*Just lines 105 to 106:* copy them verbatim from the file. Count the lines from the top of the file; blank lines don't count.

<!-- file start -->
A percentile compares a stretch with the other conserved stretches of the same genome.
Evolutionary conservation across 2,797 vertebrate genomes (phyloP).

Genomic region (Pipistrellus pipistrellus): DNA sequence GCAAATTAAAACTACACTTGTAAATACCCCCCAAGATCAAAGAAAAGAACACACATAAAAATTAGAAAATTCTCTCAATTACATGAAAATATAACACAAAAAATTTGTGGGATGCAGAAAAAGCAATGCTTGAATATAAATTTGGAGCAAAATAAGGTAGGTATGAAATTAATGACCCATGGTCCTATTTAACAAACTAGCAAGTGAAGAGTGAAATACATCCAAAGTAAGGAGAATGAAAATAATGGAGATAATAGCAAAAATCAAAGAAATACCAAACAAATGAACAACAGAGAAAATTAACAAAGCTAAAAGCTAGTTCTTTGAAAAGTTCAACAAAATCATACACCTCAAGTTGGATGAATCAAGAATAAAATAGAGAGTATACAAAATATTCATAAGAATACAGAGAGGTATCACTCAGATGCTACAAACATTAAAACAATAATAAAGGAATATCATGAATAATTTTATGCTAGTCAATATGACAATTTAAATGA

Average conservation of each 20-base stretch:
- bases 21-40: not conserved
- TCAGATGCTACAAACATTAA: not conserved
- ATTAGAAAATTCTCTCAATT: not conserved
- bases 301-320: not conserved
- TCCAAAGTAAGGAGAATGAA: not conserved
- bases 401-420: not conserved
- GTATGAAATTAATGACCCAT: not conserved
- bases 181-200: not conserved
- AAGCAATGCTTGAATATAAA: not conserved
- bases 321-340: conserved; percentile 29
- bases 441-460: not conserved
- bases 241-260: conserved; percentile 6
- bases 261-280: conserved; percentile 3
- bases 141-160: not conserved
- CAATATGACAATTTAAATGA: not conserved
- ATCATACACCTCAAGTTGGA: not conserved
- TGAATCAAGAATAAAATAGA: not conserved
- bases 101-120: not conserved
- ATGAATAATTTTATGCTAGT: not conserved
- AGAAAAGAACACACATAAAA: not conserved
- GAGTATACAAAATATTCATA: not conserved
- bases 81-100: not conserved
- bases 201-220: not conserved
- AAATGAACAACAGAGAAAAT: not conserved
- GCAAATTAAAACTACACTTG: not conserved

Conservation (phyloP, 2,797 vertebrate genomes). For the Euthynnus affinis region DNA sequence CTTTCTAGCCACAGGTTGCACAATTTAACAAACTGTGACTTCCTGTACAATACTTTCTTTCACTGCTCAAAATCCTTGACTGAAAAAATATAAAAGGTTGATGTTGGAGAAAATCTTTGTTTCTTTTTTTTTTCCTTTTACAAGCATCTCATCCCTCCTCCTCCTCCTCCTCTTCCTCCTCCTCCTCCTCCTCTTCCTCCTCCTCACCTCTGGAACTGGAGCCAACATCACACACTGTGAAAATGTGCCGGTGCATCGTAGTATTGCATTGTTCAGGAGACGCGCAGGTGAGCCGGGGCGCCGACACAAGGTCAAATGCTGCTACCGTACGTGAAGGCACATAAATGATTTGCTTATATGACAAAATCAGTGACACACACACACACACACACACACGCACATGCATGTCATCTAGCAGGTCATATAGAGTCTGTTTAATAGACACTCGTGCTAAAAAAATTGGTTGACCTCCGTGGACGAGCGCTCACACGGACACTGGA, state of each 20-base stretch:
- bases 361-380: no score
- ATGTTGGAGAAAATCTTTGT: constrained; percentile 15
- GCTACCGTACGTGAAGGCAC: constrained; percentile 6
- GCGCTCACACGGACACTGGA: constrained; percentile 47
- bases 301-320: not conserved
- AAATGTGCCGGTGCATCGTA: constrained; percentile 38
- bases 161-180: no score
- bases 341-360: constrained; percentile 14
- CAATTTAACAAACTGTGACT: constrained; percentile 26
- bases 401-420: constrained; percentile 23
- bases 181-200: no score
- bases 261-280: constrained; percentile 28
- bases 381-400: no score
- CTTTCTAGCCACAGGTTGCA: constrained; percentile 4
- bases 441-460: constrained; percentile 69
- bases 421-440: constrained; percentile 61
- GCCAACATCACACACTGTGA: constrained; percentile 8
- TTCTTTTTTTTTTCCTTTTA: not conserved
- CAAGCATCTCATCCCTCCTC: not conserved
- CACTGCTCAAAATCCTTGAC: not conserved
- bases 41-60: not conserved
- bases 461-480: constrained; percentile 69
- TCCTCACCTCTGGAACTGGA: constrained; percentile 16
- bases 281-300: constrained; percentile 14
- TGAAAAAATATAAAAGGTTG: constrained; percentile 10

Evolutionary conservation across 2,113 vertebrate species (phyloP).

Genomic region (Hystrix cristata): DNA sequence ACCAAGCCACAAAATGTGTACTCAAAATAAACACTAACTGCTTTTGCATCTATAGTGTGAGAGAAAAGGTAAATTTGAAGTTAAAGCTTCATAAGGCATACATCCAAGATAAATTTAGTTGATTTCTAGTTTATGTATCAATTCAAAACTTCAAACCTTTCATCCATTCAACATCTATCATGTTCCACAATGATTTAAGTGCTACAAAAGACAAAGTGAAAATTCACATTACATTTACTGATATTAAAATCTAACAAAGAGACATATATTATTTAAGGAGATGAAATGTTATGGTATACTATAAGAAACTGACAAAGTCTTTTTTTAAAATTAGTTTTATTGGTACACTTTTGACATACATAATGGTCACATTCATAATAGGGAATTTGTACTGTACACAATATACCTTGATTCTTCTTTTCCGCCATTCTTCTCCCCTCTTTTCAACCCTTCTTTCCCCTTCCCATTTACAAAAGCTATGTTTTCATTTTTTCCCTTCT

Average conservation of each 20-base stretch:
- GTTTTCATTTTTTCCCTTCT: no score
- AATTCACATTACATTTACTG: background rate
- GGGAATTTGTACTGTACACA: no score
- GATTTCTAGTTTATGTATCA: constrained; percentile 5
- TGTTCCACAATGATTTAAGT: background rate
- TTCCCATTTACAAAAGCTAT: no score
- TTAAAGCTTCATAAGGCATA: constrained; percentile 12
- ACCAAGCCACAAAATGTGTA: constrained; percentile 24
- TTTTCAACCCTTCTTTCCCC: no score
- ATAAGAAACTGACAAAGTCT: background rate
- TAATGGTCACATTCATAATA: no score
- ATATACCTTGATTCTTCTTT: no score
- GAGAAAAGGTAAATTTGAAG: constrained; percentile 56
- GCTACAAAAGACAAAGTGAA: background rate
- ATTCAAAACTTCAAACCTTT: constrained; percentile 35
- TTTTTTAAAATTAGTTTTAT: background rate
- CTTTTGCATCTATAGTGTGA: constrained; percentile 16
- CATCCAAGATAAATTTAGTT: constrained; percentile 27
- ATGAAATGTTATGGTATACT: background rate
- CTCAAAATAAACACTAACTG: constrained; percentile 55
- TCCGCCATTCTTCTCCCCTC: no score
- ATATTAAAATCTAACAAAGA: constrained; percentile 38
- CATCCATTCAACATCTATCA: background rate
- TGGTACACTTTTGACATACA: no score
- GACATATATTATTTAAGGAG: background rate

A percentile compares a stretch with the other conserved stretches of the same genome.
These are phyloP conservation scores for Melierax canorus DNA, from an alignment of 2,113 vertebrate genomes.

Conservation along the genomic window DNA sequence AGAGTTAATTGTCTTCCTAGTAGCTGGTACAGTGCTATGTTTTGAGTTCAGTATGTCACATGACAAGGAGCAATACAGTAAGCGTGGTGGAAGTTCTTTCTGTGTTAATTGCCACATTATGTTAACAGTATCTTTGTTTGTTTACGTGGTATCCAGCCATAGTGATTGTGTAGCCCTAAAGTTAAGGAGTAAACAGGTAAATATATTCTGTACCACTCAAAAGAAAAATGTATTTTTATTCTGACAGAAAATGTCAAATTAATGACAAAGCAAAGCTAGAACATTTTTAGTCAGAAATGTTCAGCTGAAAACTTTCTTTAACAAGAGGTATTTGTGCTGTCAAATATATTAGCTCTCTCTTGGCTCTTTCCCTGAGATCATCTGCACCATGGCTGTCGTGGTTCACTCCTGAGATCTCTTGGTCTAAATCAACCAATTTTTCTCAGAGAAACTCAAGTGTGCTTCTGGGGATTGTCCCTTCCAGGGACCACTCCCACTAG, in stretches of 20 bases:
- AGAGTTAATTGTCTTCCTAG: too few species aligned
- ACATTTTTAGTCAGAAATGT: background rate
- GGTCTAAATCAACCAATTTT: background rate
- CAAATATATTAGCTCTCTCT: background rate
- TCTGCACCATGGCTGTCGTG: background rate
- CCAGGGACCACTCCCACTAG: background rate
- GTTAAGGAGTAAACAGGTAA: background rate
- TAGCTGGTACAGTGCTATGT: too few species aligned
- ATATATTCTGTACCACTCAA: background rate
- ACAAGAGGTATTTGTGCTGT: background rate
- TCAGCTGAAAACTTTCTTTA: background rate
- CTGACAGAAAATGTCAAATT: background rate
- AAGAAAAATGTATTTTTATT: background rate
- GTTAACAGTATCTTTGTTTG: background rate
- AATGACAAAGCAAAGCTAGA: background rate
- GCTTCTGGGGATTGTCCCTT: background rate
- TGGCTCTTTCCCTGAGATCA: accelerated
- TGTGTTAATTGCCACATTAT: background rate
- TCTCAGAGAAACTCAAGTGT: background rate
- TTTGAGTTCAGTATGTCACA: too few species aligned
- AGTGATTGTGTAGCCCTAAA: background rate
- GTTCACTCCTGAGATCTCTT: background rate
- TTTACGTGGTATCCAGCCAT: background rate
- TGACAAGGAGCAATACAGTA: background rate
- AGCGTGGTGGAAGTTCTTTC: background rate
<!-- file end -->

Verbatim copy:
- TCTCAGAGAAACTCAAGTGT: background rate
- TTTGAGTTCAGTATGTCACA: too few species aligned